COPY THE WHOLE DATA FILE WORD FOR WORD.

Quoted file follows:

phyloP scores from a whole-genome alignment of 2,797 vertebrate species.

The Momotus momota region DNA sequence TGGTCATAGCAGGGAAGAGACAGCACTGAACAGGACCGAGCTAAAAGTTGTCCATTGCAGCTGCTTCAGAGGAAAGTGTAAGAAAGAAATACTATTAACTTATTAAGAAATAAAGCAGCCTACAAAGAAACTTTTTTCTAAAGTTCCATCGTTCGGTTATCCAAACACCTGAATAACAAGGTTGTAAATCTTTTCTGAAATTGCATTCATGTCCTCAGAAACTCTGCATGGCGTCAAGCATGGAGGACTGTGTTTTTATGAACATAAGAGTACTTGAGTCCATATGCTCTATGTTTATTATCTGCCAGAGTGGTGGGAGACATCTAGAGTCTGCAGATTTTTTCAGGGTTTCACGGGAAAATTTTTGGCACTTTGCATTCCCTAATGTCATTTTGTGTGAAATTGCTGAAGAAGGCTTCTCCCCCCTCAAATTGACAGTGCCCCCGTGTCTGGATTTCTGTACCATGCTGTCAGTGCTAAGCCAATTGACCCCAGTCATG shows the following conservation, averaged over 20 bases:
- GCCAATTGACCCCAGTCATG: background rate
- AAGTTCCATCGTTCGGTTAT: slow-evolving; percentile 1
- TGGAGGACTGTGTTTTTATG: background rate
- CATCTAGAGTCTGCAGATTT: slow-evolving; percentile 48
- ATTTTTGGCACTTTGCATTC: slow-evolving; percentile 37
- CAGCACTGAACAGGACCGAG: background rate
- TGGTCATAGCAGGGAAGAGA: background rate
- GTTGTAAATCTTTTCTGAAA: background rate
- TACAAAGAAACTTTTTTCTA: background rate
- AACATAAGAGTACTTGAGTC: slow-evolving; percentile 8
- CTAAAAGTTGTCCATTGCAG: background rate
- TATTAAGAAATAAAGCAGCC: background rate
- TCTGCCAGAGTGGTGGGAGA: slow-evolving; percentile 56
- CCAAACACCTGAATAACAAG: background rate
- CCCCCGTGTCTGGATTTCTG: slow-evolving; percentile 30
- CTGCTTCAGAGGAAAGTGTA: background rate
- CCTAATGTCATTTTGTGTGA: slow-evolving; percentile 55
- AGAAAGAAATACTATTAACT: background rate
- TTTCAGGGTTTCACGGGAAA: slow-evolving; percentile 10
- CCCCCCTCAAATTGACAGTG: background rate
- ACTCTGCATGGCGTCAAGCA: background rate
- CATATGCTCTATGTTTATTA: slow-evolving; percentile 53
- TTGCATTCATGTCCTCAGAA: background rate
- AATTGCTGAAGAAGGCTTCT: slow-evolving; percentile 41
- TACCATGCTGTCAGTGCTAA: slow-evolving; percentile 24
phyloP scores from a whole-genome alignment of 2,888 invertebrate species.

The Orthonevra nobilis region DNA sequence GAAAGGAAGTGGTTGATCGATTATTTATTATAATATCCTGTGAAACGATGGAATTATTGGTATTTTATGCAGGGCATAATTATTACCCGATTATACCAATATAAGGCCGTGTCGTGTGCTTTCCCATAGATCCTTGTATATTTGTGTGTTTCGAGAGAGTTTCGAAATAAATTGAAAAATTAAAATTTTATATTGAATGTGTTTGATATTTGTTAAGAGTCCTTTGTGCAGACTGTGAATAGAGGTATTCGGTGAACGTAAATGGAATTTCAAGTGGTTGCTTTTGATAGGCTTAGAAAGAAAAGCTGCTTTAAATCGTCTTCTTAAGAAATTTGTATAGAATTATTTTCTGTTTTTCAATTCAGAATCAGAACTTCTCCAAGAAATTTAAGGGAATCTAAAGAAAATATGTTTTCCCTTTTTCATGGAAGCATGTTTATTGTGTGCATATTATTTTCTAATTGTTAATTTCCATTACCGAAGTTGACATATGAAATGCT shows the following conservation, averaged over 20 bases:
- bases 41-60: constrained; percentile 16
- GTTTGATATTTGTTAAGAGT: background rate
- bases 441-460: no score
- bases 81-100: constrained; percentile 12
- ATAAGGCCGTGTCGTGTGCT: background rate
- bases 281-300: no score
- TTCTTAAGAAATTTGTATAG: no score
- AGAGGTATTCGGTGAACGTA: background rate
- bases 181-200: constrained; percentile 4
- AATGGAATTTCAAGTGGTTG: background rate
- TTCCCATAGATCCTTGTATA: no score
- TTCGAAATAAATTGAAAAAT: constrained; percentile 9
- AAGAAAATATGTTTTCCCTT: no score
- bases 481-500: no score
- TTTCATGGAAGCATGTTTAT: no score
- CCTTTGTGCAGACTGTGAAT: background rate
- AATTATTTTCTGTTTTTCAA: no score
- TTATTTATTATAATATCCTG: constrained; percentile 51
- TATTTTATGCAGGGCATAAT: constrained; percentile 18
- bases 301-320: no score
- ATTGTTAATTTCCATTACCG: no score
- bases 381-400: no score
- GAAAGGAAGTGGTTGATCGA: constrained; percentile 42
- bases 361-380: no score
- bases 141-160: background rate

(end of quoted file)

phyloP scores from a whole-genome alignment of 2,797 vertebrate species.

The Momotus momota region DNA sequence TGGTCATAGCAGGGAAGAGACAGCACTGAACAGGACCGAGCTAAAAGTTGTCCATTGCAGCTGCTTCAGAGGAAAGTGTAAGAAAGAAATACTATTAACTTATTAAGAAATAAAGCAGCCTACAAAGAAACTTTTTTCTAAAGTTCCATCGTTCGGTTATCCAAACACCTGAATAACAAGGTTGTAAATCTTTTCTGAAATTGCATTCATGTCCTCAGAAACTCTGCATGGCGTCAAGCATGGAGGACTGTGTTTTTATGAACATAAGAGTACTTGAGTCCATATGCTCTATGTTTATTATCTGCCAGAGTGGTGGGAGACATCTAGAGTCTGCAGATTTTTTCAGGGTTTCACGGGAAAATTTTTGGCACTTTGCATTCCCTAATGTCATTTTGTGTGAAATTGCTGAAGAAGGCTTCTCCCCCCTCAAATTGACAGTGCCCCCGTGTCTGGATTTCTGTACCATGCTGTCAGTGCTAAGCCAATTGACCCCAGTCATG shows the following conservation, averaged over 20 bases:
- GCCAATTGACCCCAGTCATG: background rate
- AAGTTCCATCGTTCGGTTAT: slow-evolving; percentile 1
- TGGAGGACTGTGTTTTTATG: background rate
- CATCTAGAGTCTGCAGATTT: slow-evolving; percentile 48
- ATTTTTGGCACTTTGCATTC: slow-evolving; percentile 37
- CAGCACTGAACAGGACCGAG: background rate
- TGGTCATAGCAGGGAAGAGA: background rate
- GTTGTAAATCTTTTCTGAAA: background rate
- TACAAAGAAACTTTTTTCTA: background rate
- AACATAAGAGTACTTGAGTC: slow-evolving; percentile 8
- CTAAAAGTTGTCCATTGCAG: background rate
- TATTAAGAAATAAAGCAGCC: background rate
- TCTGCCAGAGTGGTGGGAGA: slow-evolving; percentile 56
- CCAAACACCTGAATAACAAG: background rate
- CCCCCGTGTCTGGATTTCTG: slow-evolving; percentile 30
- CTGCTTCAGAGGAAAGTGTA: background rate
- CCTAATGTCATTTTGTGTGA: slow-evolving; percentile 55
- AGAAAGAAATACTATTAACT: background rate
- TTTCAGGGTTTCACGGGAAA: slow-evolving; percentile 10
- CCCCCCTCAAATTGACAGTG: background rate
- ACTCTGCATGGCGTCAAGCA: background rate
- CATATGCTCTATGTTTATTA: slow-evolving; percentile 53
- TTGCATTCATGTCCTCAGAA: background rate
- AATTGCTGAAGAAGGCTTCT: slow-evolving; percentile 41
- TACCATGCTGTCAGTGCTAA: slow-evolving; percentile 24
phyloP scores from a whole-genome alignment of 2,888 invertebrate species.

The Orthonevra nobilis region DNA sequence GAAAGGAAGTGGTTGATCGATTATTTATTATAATATCCTGTGAAACGATGGAATTATTGGTATTTTATGCAGGGCATAATTATTACCCGATTATACCAATATAAGGCCGTGTCGTGTGCTTTCCCATAGATCCTTGTATATTTGTGTGTTTCGAGAGAGTTTCGAAATAAATTGAAAAATTAAAATTTTATATTGAATGTGTTTGATATTTGTTAAGAGTCCTTTGTGCAGACTGTGAATAGAGGTATTCGGTGAACGTAAATGGAATTTCAAGTGGTTGCTTTTGATAGGCTTAGAAAGAAAAGCTGCTTTAAATCGTCTTCTTAAGAAATTTGTATAGAATTATTTTCTGTTTTTCAATTCAGAATCAGAACTTCTCCAAGAAATTTAAGGGAATCTAAAGAAAATATGTTTTCCCTTTTTCATGGAAGCATGTTTATTGTGTGCATATTATTTTCTAATTGTTAATTTCCATTACCGAAGTTGACATATGAAATGCT shows the following conservation, averaged over 20 bases:
- bases 41-60: constrained; percentile 16
- GTTTGATATTTGTTAAGAGT: background rate
- bases 441-460: no score
- bases 81-100: constrained; percentile 12
- ATAAGGCCGTGTCGTGTGCT: background rate
- bases 281-300: no score
- TTCTTAAGAAATTTGTATAG: no score
- AGAGGTATTCGGTGAACGTA: background rate
- bases 181-200: constrained; percentile 4
- AATGGAATTTCAAGTGGTTG: background rate
- TTCCCATAGATCCTTGTATA: no score
- TTCGAAATAAATTGAAAAAT: constrained; percentile 9
- AAGAAAATATGTTTTCCCTT: no score
- bases 481-500: no score
- TTTCATGGAAGCATGTTTAT: no score
- CCTTTGTGCAGACTGTGAAT: background rate
- AATTATTTTCTGTTTTTCAA: no score
- TTATTTATTATAATATCCTG: constrained; percentile 51
- TATTTTATGCAGGGCATAAT: constrained; percentile 18
- bases 301-320: no score
- ATTGTTAATTTCCATTACCG: no score
- bases 381-400: no score
- GAAAGGAAGTGGTTGATCGA: constrained; percentile 42
- bases 361-380: no score
- bases 141-160: background rate